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Many activities, such as self-guided exercise, can involve physical interactions with objects while following instructions from a video or website. However, most objects such as a yoga mat or dumbbells have no “smart” capabilities – they cannot monitor the user’s actions or progress. Adding sensing and interactive components to this equipment can allow for a more personalized interactive experience.
Researchers at the University of Pennsylvania have developed content-coupled objects that can track the user’s actions and provide feedback to a computer-controlled interactive program. As an example, the group has developed an interactive yoga mat that can sense the placement of a user’s feet and hands to determine the pose. This information is sent to the content display to pace the flow of an instructional video.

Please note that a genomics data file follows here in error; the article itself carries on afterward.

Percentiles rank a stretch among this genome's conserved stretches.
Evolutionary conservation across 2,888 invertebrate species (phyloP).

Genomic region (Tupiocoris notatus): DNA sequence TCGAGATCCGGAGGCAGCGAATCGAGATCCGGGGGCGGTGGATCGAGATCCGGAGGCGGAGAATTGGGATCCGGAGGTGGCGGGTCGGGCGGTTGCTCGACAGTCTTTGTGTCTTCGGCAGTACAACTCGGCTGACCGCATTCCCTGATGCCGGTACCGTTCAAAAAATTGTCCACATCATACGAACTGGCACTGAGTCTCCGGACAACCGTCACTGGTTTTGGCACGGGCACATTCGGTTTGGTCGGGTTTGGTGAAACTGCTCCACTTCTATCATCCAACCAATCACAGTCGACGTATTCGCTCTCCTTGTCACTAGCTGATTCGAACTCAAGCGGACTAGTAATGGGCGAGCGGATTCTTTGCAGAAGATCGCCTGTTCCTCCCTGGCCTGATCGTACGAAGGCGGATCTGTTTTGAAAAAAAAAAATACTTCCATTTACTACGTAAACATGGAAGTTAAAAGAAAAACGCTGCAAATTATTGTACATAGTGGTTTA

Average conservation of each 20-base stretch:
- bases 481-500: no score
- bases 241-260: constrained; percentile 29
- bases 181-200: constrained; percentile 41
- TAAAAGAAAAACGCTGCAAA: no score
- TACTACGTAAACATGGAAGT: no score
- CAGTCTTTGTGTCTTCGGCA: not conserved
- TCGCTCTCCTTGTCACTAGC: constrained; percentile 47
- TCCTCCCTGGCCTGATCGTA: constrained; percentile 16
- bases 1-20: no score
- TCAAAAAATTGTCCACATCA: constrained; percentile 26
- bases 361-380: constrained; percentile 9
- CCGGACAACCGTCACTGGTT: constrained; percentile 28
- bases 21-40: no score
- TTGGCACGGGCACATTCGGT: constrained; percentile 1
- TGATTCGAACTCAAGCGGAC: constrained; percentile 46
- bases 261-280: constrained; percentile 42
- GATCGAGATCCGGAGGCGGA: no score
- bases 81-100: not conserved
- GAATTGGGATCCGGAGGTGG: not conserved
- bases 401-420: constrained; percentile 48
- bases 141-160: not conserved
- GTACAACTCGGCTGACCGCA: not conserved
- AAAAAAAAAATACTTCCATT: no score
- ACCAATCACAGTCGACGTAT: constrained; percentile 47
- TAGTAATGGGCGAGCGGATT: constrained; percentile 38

Rather than proceeding at a fixed pace, the content can be displayed at the user’s own pace for people who are more or less experienced. Beginners who need more time can proceed at a slower pace as the flow of the content is based on the user’s actual movements. A display built into the mat can guide the user’s hands and feet to the correct pose. By closing the loop between the instructional content and the user’s physical state, the exercise experience is more personalized and interactive.
Dr. Rahul Mangharam